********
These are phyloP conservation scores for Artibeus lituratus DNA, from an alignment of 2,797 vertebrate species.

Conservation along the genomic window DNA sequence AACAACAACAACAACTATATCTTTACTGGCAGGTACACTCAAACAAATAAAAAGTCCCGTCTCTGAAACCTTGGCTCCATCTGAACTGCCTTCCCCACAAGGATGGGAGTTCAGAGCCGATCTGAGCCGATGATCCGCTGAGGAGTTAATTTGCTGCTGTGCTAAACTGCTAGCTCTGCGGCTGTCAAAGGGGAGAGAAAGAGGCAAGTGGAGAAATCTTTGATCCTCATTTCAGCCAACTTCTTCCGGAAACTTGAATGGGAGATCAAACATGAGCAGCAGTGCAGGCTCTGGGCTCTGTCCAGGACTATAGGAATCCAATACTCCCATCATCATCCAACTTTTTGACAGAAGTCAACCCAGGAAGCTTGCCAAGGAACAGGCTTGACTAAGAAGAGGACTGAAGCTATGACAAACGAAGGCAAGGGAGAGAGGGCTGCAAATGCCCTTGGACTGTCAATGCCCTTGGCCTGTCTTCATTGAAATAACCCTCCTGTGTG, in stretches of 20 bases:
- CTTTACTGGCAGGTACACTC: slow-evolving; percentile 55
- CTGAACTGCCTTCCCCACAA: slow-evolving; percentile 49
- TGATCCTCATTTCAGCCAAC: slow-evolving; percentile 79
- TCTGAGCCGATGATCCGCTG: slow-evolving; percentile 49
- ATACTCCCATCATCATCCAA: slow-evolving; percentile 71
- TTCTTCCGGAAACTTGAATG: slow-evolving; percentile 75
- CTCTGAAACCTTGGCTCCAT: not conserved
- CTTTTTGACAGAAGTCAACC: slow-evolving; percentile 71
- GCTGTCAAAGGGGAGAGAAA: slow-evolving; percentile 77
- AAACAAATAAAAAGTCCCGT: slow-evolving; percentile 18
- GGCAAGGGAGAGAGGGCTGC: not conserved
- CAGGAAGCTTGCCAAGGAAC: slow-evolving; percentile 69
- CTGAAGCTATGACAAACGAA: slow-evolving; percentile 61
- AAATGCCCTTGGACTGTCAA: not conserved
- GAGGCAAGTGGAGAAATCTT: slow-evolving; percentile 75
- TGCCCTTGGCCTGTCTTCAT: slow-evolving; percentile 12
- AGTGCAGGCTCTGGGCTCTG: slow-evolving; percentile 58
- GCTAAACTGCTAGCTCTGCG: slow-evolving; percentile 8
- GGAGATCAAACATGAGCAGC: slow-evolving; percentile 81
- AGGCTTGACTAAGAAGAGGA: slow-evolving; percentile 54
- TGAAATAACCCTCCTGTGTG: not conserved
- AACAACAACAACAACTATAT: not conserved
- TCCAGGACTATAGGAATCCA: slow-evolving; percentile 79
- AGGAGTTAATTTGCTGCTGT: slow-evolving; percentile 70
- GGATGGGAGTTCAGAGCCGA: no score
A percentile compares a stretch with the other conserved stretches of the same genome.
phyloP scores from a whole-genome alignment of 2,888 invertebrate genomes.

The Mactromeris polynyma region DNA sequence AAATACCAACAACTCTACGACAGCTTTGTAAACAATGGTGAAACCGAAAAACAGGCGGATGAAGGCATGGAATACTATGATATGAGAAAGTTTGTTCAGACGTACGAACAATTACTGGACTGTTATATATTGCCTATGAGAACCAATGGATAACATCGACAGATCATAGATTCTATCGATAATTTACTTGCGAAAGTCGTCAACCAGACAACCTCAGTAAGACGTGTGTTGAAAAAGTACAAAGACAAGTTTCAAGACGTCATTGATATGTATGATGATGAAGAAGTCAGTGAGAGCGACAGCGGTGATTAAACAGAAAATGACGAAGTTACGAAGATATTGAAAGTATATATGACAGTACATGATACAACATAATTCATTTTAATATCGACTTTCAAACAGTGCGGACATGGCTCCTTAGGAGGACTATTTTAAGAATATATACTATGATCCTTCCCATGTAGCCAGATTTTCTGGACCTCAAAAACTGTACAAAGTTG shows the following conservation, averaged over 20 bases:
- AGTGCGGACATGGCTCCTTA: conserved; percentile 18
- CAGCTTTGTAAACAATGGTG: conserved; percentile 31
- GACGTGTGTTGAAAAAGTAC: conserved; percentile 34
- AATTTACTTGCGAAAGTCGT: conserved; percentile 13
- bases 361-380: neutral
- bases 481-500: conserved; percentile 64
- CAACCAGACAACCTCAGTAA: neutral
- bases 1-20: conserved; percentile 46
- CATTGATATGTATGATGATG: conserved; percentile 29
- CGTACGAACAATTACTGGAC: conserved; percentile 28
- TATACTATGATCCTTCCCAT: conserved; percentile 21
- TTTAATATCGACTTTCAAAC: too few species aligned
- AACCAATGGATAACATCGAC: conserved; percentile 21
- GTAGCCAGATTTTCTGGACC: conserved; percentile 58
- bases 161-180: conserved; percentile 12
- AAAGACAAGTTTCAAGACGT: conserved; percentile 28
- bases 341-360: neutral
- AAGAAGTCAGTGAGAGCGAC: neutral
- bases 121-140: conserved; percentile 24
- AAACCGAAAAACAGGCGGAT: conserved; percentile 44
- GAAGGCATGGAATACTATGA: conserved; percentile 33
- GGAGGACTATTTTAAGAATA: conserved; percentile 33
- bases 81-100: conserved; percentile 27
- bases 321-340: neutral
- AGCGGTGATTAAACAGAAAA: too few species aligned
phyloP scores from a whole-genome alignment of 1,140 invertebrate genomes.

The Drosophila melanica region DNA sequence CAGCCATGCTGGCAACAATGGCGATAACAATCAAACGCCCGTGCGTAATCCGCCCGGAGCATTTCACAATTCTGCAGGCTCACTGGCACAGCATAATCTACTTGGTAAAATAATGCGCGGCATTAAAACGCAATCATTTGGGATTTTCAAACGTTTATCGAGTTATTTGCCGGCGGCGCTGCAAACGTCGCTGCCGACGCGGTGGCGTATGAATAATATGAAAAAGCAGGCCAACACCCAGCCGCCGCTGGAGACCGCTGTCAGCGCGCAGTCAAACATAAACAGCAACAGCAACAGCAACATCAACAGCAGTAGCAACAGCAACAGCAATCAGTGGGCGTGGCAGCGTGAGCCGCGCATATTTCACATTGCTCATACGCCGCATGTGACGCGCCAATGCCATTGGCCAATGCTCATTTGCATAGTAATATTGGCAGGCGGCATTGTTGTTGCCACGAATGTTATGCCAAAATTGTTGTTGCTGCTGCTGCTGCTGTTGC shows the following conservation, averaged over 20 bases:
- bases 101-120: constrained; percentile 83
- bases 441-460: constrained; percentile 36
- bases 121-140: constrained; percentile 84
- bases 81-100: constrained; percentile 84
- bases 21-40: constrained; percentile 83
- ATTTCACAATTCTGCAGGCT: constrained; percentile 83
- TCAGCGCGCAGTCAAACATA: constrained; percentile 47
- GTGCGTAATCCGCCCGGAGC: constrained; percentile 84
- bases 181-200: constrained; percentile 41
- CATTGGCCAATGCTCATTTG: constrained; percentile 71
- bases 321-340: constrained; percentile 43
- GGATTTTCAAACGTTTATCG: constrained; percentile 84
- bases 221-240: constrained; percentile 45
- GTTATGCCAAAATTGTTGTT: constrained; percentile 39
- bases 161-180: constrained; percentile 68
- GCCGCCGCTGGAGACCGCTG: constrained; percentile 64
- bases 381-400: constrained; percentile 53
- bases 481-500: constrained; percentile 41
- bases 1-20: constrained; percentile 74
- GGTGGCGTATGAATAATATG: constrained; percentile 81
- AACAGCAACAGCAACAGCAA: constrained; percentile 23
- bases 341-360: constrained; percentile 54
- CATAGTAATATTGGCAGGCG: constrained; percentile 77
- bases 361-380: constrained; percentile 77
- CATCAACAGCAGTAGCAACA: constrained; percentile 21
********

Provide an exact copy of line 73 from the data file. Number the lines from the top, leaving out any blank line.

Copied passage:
- GCCGCCGCTGGAGACCGCTG: constrained; percentile 64